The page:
Article content Global bond funds obtained their biggest weekly inflow in nine months and purchases in money market funds also surged in the week to Aug. 3, as investors favored safety due to worries about the risk of global recession. Also, jitters about an escalation in Sino-U.S. tensions over U.S. House of Representatives Speaker Nancy Pelosi’s visit to Taiwan, tempered investors’ appetite towards risky assets. According to Refinitiv Lipper, global bond funds saw net purchases of $14.4 billion, the biggest weekly inflow since Nov. 3. Article content Meanwhile, money market funds also lured $7.03 billion, a 66% increase in inflows over the previous week. Data released during the reported week showed the growth in U.S. factory activity weakened to a two-year low in July. Figures from Europe and Asia also pointed to a slowdown or contraction in production activities amid a drop in demand, casting more worries over global growth. Global government bond funds attracted $3.77 billion after an outflow in the previous week, while short- and medium-term bond funds received their first weekly inflow since Jan 5, amounting a net $1.59 billion. However, global equity funds suffered outflows of $10.42 billion in a sixth straight week of net selling. The U.S. and European equity funds witnessed withdrawals of $6.84 billion and $4.81 billion, respectively, but investors poured $0.86 billion in Asian funds. Data for commodities funds showed, gold and precious metal funds recorded a sixth weekly outflow, valued at $382 million, while energy funds had a marginal outgo of $48 million. An analysis of 24,414 emerging market funds showed, bond funds gained $954 million in inflows after seven weekly outflows in a row, but equity funds lost $534 billion in a third weekly outflow. (Reporting by Gaurav Dogra and Patturaja Murugaboopathy in Bengaluru; Editing by Shailesh Kuber)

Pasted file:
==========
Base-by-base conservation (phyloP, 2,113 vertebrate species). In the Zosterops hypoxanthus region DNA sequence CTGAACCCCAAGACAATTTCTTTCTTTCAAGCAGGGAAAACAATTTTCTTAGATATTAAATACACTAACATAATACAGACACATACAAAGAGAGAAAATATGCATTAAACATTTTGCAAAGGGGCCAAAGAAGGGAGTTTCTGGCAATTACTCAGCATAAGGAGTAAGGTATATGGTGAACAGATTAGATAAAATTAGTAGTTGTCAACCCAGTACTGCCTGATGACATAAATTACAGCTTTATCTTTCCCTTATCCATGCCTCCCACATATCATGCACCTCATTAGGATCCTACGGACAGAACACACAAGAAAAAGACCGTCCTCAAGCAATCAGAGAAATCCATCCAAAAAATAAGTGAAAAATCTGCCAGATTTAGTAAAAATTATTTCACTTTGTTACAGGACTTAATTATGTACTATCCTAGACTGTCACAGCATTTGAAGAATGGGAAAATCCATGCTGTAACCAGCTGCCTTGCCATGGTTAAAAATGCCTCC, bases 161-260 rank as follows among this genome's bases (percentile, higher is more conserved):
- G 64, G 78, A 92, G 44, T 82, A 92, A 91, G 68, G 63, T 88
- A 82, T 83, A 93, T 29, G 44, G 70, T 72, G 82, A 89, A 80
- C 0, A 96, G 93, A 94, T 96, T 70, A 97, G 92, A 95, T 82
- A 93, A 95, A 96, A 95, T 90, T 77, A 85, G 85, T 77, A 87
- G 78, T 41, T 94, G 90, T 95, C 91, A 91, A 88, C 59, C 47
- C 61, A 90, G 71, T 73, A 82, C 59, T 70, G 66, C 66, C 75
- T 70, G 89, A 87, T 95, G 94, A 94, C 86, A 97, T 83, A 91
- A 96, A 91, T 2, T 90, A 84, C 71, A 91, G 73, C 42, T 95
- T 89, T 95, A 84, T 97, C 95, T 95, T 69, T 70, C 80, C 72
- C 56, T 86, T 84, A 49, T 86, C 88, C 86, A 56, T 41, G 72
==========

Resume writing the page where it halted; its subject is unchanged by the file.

Grand jury indicts 16 people charged with felony littering in Asheville's Aston Park